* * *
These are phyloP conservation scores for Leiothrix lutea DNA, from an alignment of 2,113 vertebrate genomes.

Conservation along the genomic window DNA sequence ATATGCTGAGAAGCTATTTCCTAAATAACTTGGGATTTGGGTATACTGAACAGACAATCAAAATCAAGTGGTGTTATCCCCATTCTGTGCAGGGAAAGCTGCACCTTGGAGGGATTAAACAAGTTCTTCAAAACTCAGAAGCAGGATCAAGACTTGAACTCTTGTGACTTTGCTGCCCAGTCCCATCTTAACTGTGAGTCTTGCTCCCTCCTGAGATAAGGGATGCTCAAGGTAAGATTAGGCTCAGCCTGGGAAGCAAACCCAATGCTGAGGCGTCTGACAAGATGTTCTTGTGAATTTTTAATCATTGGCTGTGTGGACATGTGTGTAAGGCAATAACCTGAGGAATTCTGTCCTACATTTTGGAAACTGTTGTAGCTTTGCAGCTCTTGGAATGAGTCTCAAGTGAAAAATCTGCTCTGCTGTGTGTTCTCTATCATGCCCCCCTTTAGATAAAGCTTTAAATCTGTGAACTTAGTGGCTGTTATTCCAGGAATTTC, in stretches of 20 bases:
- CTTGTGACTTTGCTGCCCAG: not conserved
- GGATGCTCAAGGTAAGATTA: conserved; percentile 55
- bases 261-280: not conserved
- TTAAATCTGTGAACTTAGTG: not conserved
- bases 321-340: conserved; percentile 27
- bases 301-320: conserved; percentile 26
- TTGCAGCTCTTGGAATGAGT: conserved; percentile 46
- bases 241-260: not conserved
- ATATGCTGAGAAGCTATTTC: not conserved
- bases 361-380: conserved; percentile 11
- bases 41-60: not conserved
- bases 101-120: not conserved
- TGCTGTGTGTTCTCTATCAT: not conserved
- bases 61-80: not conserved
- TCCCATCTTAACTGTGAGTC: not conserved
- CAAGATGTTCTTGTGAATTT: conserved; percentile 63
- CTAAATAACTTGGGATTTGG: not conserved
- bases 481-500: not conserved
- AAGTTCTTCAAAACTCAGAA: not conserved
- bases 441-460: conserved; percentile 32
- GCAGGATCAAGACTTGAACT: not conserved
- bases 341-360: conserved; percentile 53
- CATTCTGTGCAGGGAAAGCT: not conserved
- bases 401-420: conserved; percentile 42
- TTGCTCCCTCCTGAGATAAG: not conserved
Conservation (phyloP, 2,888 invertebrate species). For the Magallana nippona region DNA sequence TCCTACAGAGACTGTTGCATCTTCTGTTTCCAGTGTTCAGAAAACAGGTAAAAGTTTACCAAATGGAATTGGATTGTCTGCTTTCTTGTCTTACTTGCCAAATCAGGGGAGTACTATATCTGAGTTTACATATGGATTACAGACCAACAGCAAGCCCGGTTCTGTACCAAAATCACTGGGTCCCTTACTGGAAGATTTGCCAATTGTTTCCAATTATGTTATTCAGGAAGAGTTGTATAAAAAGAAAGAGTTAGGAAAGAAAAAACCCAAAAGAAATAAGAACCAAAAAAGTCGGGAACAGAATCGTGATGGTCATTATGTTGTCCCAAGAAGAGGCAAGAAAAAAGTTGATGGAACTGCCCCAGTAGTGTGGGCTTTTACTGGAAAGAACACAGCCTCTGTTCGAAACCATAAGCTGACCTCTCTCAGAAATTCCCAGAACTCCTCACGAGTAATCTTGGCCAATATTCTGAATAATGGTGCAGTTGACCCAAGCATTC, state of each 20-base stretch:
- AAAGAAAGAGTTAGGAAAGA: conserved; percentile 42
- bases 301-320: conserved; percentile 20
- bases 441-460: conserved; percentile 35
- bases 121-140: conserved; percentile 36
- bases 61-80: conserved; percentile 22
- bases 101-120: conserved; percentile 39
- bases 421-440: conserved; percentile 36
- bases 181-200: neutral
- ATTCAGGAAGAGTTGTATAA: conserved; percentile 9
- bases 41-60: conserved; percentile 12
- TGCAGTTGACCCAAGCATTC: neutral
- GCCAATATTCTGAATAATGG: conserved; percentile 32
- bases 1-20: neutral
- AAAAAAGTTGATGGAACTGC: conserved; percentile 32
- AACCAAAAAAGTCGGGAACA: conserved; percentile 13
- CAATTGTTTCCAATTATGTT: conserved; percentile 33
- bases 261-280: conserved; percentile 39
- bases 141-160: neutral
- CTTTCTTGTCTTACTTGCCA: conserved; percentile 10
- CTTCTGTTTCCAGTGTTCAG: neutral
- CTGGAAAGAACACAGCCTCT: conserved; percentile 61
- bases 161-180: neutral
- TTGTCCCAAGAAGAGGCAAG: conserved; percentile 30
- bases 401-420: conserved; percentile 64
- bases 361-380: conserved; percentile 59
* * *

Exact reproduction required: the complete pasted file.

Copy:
These are phyloP conservation scores for Leiothrix lutea DNA, from an alignment of 2,113 vertebrate genomes.

Conservation along the genomic window DNA sequence ATATGCTGAGAAGCTATTTCCTAAATAACTTGGGATTTGGGTATACTGAACAGACAATCAAAATCAAGTGGTGTTATCCCCATTCTGTGCAGGGAAAGCTGCACCTTGGAGGGATTAAACAAGTTCTTCAAAACTCAGAAGCAGGATCAAGACTTGAACTCTTGTGACTTTGCTGCCCAGTCCCATCTTAACTGTGAGTCTTGCTCCCTCCTGAGATAAGGGATGCTCAAGGTAAGATTAGGCTCAGCCTGGGAAGCAAACCCAATGCTGAGGCGTCTGACAAGATGTTCTTGTGAATTTTTAATCATTGGCTGTGTGGACATGTGTGTAAGGCAATAACCTGAGGAATTCTGTCCTACATTTTGGAAACTGTTGTAGCTTTGCAGCTCTTGGAATGAGTCTCAAGTGAAAAATCTGCTCTGCTGTGTGTTCTCTATCATGCCCCCCTTTAGATAAAGCTTTAAATCTGTGAACTTAGTGGCTGTTATTCCAGGAATTTC, in stretches of 20 bases:
- CTTGTGACTTTGCTGCCCAG: not conserved
- GGATGCTCAAGGTAAGATTA: conserved; percentile 55
- bases 261-280: not conserved
- TTAAATCTGTGAACTTAGTG: not conserved
- bases 321-340: conserved; percentile 27
- bases 301-320: conserved; percentile 26
- TTGCAGCTCTTGGAATGAGT: conserved; percentile 46
- bases 241-260: not conserved
- ATATGCTGAGAAGCTATTTC: not conserved
- bases 361-380: conserved; percentile 11
- bases 41-60: not conserved
- bases 101-120: not conserved
- TGCTGTGTGTTCTCTATCAT: not conserved
- bases 61-80: not conserved
- TCCCATCTTAACTGTGAGTC: not conserved
- CAAGATGTTCTTGTGAATTT: conserved; percentile 63
- CTAAATAACTTGGGATTTGG: not conserved
- bases 481-500: not conserved
- AAGTTCTTCAAAACTCAGAA: not conserved
- bases 441-460: conserved; percentile 32
- GCAGGATCAAGACTTGAACT: not conserved
- bases 341-360: conserved; percentile 53
- CATTCTGTGCAGGGAAAGCT: not conserved
- bases 401-420: conserved; percentile 42
- TTGCTCCCTCCTGAGATAAG: not conserved
Conservation (phyloP, 2,888 invertebrate species). For the Magallana nippona region DNA sequence TCCTACAGAGACTGTTGCATCTTCTGTTTCCAGTGTTCAGAAAACAGGTAAAAGTTTACCAAATGGAATTGGATTGTCTGCTTTCTTGTCTTACTTGCCAAATCAGGGGAGTACTATATCTGAGTTTACATATGGATTACAGACCAACAGCAAGCCCGGTTCTGTACCAAAATCACTGGGTCCCTTACTGGAAGATTTGCCAATTGTTTCCAATTATGTTATTCAGGAAGAGTTGTATAAAAAGAAAGAGTTAGGAAAGAAAAAACCCAAAAGAAATAAGAACCAAAAAAGTCGGGAACAGAATCGTGATGGTCATTATGTTGTCCCAAGAAGAGGCAAGAAAAAAGTTGATGGAACTGCCCCAGTAGTGTGGGCTTTTACTGGAAAGAACACAGCCTCTGTTCGAAACCATAAGCTGACCTCTCTCAGAAATTCCCAGAACTCCTCACGAGTAATCTTGGCCAATATTCTGAATAATGGTGCAGTTGACCCAAGCATTC, state of each 20-base stretch:
- AAAGAAAGAGTTAGGAAAGA: conserved; percentile 42
- bases 301-320: conserved; percentile 20
- bases 441-460: conserved; percentile 35
- bases 121-140: conserved; percentile 36
- bases 61-80: conserved; percentile 22
- bases 101-120: conserved; percentile 39
- bases 421-440: conserved; percentile 36
- bases 181-200: neutral
- ATTCAGGAAGAGTTGTATAA: conserved; percentile 9
- bases 41-60: conserved; percentile 12
- TGCAGTTGACCCAAGCATTC: neutral
- GCCAATATTCTGAATAATGG: conserved; percentile 32
- bases 1-20: neutral
- AAAAAAGTTGATGGAACTGC: conserved; percentile 32
- AACCAAAAAAGTCGGGAACA: conserved; percentile 13
- CAATTGTTTCCAATTATGTT: conserved; percentile 33
- bases 261-280: conserved; percentile 39
- bases 141-160: neutral
- CTTTCTTGTCTTACTTGCCA: conserved; percentile 10
- CTTCTGTTTCCAGTGTTCAG: neutral
- CTGGAAAGAACACAGCCTCT: conserved; percentile 61
- bases 161-180: neutral
- TTGTCCCAAGAAGAGGCAAG: conserved; percentile 30
- bases 401-420: conserved; percentile 64
- bases 361-380: conserved; percentile 59